Before I wrap up, one other thing I like about KKR specifically versus peers: its balance sheet. In Q3'2015, KKR switched from a variable distribution policy (which most of their peers pursue) to a fixed distribution policy. The new policy let KKR retain more of their earnings, which they could invest in their funds or use to buyback shares. As mentioned earlier, I'm a fan of KKR's balance sheet investments, which give investors advantaged access to KKR's alternative investments that they couldn't otherwise get. KKR's always had a larger (relative) balance sheet than peers, but this policy has helped them accelerate that gap. Below I've shown KKR's book value and share price versus three of their peers (update: make it four peers; OAK got acquired this morning so I threw them in as well). This is far from a perfect analysis, but I think it does a reasonable job of getting across that KKR keeps a bigger balance sheet / investment in their funds than peers. While the market might discount that exposure, I think it provides significant upside.

Another way to look at it: if you assume the balance sheets are worth book value (and again, I think they are), what is the implied FRE multiple across the companies? This isn't a perfect line of thinking, but I think the results show just how undervalued KKR is versus its peers (and I generally think all of the peers are undervalued as well! obviously this analysis ignores incentive fees, but I think it gets the point across).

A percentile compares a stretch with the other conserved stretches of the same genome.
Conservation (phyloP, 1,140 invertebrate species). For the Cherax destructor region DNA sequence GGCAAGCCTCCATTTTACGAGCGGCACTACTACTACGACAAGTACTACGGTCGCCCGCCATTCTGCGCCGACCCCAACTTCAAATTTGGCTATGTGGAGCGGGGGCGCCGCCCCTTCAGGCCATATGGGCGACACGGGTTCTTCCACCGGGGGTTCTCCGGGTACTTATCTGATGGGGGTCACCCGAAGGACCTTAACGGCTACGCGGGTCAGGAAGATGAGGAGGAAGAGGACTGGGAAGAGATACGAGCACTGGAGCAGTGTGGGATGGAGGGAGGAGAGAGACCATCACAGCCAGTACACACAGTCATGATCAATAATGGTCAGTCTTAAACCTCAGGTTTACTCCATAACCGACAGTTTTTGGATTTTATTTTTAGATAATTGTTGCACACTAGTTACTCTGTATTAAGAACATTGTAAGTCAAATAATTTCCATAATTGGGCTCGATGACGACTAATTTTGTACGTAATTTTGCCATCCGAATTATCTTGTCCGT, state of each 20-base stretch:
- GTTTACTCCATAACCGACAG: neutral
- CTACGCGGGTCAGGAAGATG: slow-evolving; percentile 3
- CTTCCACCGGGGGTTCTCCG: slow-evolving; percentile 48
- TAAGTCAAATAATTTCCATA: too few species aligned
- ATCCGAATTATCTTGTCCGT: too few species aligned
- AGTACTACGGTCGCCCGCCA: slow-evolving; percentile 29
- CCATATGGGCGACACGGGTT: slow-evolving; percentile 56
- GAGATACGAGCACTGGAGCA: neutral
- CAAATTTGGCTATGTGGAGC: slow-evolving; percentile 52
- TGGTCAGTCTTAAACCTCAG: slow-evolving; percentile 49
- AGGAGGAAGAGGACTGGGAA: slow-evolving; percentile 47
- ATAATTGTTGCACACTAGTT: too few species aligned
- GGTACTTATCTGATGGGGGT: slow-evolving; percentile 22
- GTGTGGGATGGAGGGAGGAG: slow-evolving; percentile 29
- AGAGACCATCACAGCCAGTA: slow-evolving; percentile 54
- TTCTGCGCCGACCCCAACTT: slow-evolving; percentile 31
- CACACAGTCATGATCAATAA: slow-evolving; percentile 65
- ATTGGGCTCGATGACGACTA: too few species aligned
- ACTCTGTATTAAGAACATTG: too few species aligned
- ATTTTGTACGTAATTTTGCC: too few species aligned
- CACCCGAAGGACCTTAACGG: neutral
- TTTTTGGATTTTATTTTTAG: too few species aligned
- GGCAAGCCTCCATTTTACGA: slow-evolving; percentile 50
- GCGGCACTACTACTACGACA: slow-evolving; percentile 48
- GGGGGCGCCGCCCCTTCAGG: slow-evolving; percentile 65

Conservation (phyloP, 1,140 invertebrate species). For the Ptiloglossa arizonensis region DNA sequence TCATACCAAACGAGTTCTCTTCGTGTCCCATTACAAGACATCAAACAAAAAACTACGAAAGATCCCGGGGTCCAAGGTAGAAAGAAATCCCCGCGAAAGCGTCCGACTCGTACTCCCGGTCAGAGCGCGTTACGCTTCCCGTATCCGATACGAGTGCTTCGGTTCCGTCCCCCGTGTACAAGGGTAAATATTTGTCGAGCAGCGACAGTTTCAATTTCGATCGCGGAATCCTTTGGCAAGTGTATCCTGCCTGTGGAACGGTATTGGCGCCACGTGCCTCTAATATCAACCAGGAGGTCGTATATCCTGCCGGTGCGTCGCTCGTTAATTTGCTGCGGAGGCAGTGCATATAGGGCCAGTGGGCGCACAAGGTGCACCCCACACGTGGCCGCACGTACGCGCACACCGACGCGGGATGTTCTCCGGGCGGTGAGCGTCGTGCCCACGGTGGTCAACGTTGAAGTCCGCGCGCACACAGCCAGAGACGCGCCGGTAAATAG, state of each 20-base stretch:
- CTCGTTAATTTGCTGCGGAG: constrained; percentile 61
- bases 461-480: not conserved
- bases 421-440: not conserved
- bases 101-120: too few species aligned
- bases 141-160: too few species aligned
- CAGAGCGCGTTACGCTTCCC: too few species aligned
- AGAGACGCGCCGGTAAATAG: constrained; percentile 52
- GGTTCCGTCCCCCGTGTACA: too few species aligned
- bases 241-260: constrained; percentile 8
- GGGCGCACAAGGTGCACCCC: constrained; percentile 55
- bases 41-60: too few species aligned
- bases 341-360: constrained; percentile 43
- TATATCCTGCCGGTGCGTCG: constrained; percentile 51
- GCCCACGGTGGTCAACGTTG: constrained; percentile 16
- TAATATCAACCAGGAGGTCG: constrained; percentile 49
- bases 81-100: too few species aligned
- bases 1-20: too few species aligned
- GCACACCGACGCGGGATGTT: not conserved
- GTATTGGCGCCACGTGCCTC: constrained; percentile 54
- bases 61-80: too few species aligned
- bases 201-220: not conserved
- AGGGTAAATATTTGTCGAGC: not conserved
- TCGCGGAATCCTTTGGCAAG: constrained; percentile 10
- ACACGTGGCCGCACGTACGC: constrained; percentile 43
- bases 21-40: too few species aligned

Odds and ends

  • The thing that first got me interested in the alternative asset managers was the line below from BAM's 2017 annual letter. Again, take it FWIW given it's coming from an asset manager "pitching" their own stock, but I think the quote below applies very squarely to KKR (and very much relates to the "multiple young strategies ready to scale" slide / discussion from earlier)
    • "This business is currently generating $2.5 billion of annualized fees and target carry, and we expect this to increase substantially in the coming years as we complete fundraising for our next series of flagship private funds, in addition to a number of newer investment strategies. We believe that even by applying relatively conservative multiples to these earnings streams the resultant franchise value is substantially higher than $16 billion, and should continue to expand rapidly. It is also worth noting that we believe most of the other large alternative investment managers are similarly undervalued, but we have one additional factor to note: our franchise, while large today, is not as mature as others. In particular, we do not have many large funds nearing their end-of-life phase over the next five years, and our successor funds are still growing at a substantial rate. This means that we are stacking ever larger new funds on top of existing funds, without the corresponding return of capital to investors. In seven to 10 years, we will be in the same place as the others and distributing greater amounts of capital – but in the interim, our growth rate is much faster."